And in every question we have, if you even think of it in larger terms, every problem you've got and you think about how you want to solve that problem. And I think the reason why I said you don't want to you don't want your ego to not talk. You want to hear it is the point is. You've got to recognize where your ego is contributing to whatever problem you've got as you played out of with someone else or the market or whatever you you've rationalized is the real problem.


If you dig deep enough, you're going to find the problem is you. And the only thing that keeps it from doing that is your own ego. That's how much power your ego has. It will stop you from solving the problems in your life. I'm not trying to take this just like level 20. I hope you will.


So there's this this whole concept of telling the truth, right? Telling the truth. Tell the truth. And you can take that to extreme right of, hey, listen, I am going to tell the truth and that is the best solution. And Sam Harris, a friend of mine, he's like one hundred percent, like, you need to tell the truth about what's happening.


So you run into the sort of what is the expression that Sam Harris and other people used to? Oh, it's a thought experiment, right? That this is the term thought expert will do a thought experiment on this.


So like the thought experiment is, OK, if your wife asks you, you know, how does dinner taste that your wife cooked for you?


Right. And the dinner didn't taste good.


Well, should you tell the truth? Because the truth is, the dinner doesn't taste good. And so and I know I've always said, well, you know, here we are, we got to think strategically, right? We got to think, Steve, tactically, you might be telling the truth strategically. It's going to cost you you need to think through that more. And I always felt kind of uncomfortable with that answer because I am a truth speaker and I believe in telling the truth.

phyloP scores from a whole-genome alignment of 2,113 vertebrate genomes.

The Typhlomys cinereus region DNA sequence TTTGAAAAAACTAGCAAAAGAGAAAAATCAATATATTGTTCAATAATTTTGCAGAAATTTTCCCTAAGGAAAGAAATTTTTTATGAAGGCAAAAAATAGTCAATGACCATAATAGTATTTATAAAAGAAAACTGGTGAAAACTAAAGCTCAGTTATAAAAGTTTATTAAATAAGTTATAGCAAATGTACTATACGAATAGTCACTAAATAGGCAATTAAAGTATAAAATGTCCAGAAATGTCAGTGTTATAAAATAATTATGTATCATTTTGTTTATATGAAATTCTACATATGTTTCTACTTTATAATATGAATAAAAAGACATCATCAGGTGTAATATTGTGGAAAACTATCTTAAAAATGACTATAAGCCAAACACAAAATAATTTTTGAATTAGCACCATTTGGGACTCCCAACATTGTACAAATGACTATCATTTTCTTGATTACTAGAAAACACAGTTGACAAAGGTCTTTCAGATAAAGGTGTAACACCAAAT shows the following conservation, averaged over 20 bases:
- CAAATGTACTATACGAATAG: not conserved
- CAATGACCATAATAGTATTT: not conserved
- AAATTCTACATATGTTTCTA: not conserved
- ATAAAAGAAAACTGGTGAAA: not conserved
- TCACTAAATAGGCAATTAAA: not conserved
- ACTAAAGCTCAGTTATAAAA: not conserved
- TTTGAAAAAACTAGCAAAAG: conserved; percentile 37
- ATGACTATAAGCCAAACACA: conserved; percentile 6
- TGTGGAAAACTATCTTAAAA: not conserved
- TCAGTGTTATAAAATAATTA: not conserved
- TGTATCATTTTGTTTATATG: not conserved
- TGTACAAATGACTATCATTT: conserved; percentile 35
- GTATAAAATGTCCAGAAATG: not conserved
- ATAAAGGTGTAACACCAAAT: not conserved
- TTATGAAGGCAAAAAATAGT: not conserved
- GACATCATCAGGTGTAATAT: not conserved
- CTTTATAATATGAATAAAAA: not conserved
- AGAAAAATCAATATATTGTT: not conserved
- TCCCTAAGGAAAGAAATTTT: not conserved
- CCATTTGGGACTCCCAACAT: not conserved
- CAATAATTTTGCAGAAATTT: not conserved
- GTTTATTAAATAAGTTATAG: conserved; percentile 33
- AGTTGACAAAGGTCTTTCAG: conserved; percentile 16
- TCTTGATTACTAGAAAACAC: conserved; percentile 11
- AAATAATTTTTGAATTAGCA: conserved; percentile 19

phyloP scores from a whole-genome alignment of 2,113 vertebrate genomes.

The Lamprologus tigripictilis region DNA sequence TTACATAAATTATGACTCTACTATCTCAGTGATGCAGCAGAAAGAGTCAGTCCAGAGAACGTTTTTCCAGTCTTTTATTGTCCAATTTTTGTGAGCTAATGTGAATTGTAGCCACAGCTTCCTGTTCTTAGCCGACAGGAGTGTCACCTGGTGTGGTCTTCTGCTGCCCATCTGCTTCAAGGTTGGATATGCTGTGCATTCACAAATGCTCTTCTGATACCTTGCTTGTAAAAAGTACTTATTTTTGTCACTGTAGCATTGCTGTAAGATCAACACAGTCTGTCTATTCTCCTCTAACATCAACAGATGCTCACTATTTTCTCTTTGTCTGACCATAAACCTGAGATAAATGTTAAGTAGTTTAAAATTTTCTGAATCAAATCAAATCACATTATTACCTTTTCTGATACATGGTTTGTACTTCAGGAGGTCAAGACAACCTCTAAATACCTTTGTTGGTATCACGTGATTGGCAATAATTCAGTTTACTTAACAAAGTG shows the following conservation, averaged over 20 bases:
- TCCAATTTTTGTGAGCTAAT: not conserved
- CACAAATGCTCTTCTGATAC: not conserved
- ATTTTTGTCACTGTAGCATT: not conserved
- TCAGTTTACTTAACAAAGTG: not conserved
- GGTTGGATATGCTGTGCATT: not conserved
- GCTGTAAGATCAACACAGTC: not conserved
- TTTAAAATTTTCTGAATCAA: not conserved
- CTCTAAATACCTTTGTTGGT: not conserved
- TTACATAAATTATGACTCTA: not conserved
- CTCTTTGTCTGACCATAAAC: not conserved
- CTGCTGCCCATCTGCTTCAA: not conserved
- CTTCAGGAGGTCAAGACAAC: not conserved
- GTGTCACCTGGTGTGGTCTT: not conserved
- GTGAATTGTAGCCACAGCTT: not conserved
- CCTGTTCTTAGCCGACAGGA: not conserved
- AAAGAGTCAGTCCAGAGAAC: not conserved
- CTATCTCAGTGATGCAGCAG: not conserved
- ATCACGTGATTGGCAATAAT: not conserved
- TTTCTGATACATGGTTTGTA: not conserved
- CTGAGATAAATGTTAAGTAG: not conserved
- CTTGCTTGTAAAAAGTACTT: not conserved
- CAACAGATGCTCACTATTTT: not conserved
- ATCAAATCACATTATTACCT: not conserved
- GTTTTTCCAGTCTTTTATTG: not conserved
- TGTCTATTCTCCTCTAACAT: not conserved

So here's the deal. Guess what, you should tell the truth. You should tell the truth, and you know what the truth is, you made forty seven mistakes to get to a point where that dinner that your wife made doesn't taste good.


You didn't give her feedback six years ago. You didn't.


There's a million things that you did wrong that put you in this position. So so that's why we don't tell the truth.


The reason we don't tell the truth is because if you tell the truth, what you're going to be telling is that it is your fault. You know, this is the Charlie plumb thing. When Charlie becomes like, hey, if my cellmate annoys me, it's my fault.


So that's the truth. The truth is, when Dave says to me, hey, JoCo, is it annoying you that I keep picking my nails while you're talking?


The truth is. You're not annoying me. The truth is I am being annoyed because I'm allowing myself to be annoyed. And the truth is, if I was a good leader, I'd actually be able to get you to stop doing that with your nails or that time. That's the truth. The truth is, I should be a better friend and be able to communicate better and have a better relationship with you where I could get you to cease doing things that annoy me.


That's the truth. So when you really tell the truth, the truth is it's your fault. So when when somebody says, well, Dave, if Dave is doing a bad job at his job, if he's doing a bad job. Should I tell him the truth, yes, you should. And the truth is, Dave, I haven't given you good direction, Dave. I haven't given you good guidance, Dave. I haven't given you the resources that you need.


That's the truth. And if we ultimately get to the truth where Dave actually is incapable of doing this job, yes, I should tell the truth.


But we skip all the ones that were our fault along the way. We skip them and we go straight to Dave's fault. And that is your ego. All right, what's your next to what's your next example? Yeah, so this one's a little more traditional situation, working with a company, there's a supervisor. It's one of like I don't think there's like seven or eight supervisors at all working for this one manager. So the scenario is I've got this manager.


He's got seven teams all working for him and I know them all.


The supervisor calls me and he's like, Hey, man, I'm kind of losing my patience with my boss.


We have these monthly I think they call them like a hot wash or a up or basically the manager goes round all the teams and kind of does the highs and lows or what's been going on and just kind of catches everybody else up on what's happening with all the teams. And so lately, like the last several months, his team is is getting skipped like these, not even being acknowledged or let's say you're that supervisor working for me. I'll be like, you know, marriage.


This builds teams. This John seems this Joe.


And I'm going to go right past you and you and and this supervisor and his team is kind of getting overlooked and it's creating some frustration, which is totally understandable.